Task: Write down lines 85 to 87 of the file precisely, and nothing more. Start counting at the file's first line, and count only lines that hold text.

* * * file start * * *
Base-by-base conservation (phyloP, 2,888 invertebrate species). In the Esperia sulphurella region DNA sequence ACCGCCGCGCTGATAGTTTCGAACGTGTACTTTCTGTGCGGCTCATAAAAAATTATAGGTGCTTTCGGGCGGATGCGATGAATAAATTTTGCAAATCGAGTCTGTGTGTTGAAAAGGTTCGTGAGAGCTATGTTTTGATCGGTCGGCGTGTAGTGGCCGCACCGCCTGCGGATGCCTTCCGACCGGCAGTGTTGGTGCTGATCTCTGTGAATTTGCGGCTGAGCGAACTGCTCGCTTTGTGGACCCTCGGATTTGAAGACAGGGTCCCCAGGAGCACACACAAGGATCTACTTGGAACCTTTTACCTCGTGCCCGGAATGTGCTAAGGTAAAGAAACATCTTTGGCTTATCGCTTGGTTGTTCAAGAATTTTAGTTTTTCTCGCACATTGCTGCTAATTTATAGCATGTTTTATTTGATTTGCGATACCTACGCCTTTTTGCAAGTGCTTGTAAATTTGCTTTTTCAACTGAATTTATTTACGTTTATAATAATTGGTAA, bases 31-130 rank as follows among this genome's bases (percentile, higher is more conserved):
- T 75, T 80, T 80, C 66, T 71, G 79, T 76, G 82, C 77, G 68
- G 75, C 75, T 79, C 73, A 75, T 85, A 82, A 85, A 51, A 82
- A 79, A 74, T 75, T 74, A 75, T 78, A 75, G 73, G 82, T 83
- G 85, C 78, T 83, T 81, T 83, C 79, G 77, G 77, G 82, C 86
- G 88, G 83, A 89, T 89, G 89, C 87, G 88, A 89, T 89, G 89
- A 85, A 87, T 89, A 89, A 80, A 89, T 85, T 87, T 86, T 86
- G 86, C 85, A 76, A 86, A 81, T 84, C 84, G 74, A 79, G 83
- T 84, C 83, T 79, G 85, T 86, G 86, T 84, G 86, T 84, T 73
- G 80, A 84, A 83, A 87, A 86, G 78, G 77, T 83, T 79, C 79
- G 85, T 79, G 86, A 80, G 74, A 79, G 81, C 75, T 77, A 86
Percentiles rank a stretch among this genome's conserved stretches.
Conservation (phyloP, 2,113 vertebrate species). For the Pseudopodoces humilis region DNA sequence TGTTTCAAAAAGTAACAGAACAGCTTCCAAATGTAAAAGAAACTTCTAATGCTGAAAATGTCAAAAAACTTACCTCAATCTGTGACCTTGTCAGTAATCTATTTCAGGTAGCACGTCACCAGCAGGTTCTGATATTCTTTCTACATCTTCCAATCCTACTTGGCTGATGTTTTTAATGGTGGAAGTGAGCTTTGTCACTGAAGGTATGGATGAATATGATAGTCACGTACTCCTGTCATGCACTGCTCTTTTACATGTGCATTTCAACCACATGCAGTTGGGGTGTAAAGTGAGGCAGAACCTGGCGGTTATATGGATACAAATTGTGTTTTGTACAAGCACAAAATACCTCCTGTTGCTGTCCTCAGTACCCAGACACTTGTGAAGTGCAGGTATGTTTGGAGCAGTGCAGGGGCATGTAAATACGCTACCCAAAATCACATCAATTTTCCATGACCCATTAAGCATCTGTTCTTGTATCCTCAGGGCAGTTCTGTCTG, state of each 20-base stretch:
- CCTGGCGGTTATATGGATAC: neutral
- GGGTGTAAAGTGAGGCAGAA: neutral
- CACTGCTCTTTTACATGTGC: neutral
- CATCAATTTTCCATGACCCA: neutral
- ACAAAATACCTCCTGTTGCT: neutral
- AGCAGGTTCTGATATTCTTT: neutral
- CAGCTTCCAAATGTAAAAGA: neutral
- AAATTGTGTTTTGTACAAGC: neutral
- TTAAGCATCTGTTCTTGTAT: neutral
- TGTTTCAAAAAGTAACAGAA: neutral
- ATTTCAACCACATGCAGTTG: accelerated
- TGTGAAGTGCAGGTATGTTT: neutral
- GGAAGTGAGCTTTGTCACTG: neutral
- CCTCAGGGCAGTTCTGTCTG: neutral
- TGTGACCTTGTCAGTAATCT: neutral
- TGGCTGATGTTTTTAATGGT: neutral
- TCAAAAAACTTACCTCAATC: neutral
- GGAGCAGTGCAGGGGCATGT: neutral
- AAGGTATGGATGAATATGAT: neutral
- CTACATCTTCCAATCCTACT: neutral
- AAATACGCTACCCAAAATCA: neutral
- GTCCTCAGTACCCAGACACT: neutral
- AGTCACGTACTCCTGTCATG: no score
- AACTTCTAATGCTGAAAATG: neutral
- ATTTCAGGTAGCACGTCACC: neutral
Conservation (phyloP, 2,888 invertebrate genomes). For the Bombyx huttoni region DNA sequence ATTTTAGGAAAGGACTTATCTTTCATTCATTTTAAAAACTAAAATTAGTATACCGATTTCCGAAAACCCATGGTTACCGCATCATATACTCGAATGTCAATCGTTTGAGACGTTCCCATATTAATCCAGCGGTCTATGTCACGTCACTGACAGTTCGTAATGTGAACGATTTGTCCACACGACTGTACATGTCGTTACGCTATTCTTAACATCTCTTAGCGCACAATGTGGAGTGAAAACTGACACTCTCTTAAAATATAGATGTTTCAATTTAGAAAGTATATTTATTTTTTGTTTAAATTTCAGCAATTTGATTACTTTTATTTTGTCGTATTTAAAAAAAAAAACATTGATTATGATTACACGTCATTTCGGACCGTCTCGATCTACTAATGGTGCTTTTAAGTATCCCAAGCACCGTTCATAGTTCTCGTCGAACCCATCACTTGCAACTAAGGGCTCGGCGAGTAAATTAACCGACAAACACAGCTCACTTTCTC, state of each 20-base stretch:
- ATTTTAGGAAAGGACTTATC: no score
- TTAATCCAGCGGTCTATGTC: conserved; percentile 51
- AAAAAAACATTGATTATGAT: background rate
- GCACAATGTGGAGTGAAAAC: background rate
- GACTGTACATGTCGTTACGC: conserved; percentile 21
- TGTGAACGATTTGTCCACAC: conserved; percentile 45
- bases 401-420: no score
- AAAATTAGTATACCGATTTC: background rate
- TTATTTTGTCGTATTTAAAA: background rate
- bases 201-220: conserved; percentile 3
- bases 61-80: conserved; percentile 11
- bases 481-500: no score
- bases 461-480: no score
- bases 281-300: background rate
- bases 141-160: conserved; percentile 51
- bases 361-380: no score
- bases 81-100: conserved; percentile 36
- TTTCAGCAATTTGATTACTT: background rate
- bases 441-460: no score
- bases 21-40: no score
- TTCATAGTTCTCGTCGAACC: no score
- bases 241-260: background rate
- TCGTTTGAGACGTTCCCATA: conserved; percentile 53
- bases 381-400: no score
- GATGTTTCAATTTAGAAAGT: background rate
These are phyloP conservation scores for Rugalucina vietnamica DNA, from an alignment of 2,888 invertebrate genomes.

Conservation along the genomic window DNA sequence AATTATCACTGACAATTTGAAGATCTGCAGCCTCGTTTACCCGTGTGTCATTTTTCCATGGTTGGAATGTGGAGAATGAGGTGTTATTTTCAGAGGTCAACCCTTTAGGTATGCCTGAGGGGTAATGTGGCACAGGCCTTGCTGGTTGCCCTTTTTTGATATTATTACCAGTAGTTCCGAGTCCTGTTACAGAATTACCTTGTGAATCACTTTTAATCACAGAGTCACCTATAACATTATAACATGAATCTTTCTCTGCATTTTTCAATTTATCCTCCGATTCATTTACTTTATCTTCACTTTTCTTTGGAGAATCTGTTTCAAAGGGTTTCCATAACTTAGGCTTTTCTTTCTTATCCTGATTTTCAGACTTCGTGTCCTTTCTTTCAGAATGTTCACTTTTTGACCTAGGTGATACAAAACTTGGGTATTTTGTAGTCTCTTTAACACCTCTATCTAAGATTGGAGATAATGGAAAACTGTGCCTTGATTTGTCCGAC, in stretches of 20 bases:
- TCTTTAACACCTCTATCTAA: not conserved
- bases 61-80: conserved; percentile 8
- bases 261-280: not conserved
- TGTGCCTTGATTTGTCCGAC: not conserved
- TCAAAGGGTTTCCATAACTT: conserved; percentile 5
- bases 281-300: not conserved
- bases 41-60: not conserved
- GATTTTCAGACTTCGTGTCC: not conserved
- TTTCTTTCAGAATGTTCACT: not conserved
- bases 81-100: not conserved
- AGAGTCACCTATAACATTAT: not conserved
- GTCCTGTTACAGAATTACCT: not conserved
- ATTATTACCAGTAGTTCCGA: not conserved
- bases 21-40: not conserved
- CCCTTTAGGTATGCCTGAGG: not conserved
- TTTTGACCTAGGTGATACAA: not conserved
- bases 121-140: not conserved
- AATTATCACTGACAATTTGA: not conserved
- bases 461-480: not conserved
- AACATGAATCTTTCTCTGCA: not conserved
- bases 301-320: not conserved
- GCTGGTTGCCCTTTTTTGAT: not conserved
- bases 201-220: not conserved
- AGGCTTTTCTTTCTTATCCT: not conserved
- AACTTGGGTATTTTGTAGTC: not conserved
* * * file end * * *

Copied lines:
- bases 461-480: not conserved
- AACATGAATCTTTCTCTGCA: not conserved
- bases 301-320: not conserved